Wizard Entertainment has also gobbled a number of comic book conventions and there's comic fan rumbling about that, too. Besides the competition with other non-Wizard cons, there's a feeling of homogenity that many people don't appreciate...

Wizard (the Magazine, at least) has long since served it's purpose and should be consigned to the dustbins of history with other rags that have become as useless as broken lightswitches...

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Post by Randall » February 26th, 2009, 8:37 pm

I know that I last bought an issue of Wizard, oh... about 11 years ago.

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Post by GeorgeC » February 27th, 2009, 12:01 am

In all fairness to Wizard, online interviews with comic book pros and editors are generally so softball it's not funny! Not any different than Wizard in that regard.

I'm not saying interviewers have to be nasty and ultra-critical but certain questions aren't being asked that ought to be and they're letting interviewees get away without giving specific answers.

I don't go to any comic site expecting a good interview that has substance. They're great for breaking stories and giving out dates for cons but the reviews and interviews leave a lot to be desired in general.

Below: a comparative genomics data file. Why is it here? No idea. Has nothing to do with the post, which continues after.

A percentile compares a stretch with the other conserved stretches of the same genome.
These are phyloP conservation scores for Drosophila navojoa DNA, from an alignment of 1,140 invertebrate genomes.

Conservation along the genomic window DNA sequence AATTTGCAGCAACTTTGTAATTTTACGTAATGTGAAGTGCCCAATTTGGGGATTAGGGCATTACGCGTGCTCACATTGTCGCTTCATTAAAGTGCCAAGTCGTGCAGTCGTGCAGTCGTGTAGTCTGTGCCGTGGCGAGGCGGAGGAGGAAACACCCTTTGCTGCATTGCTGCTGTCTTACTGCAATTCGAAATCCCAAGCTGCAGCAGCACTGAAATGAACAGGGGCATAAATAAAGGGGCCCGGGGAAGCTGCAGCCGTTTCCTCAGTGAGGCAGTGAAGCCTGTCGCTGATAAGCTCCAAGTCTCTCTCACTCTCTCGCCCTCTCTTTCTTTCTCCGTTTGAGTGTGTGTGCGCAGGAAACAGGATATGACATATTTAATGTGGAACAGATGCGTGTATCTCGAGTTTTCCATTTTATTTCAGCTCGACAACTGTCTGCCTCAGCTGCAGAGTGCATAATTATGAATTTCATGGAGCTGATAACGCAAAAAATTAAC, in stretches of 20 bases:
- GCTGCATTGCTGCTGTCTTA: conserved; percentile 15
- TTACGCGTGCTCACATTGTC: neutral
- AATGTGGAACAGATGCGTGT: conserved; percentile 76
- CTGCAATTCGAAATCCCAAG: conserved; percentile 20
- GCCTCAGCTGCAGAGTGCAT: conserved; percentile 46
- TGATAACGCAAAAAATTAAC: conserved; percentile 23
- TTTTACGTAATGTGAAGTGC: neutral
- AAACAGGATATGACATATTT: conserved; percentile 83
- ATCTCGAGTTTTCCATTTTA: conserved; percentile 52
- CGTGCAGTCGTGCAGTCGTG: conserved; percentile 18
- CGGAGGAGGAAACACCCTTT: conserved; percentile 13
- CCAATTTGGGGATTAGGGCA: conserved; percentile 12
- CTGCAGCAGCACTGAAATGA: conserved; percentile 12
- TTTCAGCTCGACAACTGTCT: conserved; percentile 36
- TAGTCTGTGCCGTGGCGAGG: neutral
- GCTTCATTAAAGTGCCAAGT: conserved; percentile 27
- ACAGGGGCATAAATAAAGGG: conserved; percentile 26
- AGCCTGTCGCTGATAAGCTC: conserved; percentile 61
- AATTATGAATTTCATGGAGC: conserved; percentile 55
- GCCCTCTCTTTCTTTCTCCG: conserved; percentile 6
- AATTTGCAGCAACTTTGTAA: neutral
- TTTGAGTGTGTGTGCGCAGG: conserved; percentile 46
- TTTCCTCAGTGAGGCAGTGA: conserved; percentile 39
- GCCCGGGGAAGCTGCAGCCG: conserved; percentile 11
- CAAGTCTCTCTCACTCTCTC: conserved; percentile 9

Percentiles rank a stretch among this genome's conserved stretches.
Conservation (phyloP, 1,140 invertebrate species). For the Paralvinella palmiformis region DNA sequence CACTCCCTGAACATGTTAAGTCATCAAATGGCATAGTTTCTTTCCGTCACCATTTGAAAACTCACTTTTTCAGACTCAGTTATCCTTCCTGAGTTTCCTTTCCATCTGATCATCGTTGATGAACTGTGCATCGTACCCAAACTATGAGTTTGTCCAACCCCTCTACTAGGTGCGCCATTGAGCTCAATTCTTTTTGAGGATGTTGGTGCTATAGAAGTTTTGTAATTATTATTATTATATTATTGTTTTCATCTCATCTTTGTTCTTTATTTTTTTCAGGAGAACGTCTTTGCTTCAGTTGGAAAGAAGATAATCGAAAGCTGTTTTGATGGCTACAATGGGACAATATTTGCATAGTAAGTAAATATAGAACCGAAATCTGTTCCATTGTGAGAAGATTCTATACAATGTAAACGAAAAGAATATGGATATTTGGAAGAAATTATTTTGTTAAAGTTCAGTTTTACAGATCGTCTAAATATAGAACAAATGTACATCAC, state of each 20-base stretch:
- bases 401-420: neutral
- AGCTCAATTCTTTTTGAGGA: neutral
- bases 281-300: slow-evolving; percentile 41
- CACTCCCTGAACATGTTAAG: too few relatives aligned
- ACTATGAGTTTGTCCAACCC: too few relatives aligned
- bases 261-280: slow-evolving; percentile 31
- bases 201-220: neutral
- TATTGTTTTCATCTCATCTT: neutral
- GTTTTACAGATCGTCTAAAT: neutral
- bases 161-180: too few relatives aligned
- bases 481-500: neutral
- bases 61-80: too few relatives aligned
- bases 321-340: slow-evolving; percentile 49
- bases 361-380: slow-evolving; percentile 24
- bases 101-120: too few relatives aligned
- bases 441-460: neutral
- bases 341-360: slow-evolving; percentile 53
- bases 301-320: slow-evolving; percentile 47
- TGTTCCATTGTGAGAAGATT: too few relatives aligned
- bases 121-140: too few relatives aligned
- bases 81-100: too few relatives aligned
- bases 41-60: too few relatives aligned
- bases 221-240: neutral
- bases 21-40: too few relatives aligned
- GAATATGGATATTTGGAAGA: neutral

Also, the online "debate" in forums (mud-wrestling, really) and moderation are downright pathetic on most comic sites, too...

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Post by GeorgeC » March 4th, 2009, 2:27 am

RIP, Virgin Megastore, USA...

http://www.breitbart.com/article.php?id ... _article=1


By the end of the year, the remaining six American Virgin Megastores should be shuttered.

The stores left operate in NYC (2), Denver, Orlando (Downtown Disney), San Francisco, and LA. I was not aware the store in Chicago had already closed...

Anyhow, that's pretty much the end of the US music retail business aside from a very few outlets like Borders (which is near its end), Barnes & Noble, Best Buy, and meager offerings at the mass-market discount places like Target and Wal-Mart. There are, of course, still independent record stores but those seem to mainly operate and deal with second-hand/used records and CDs.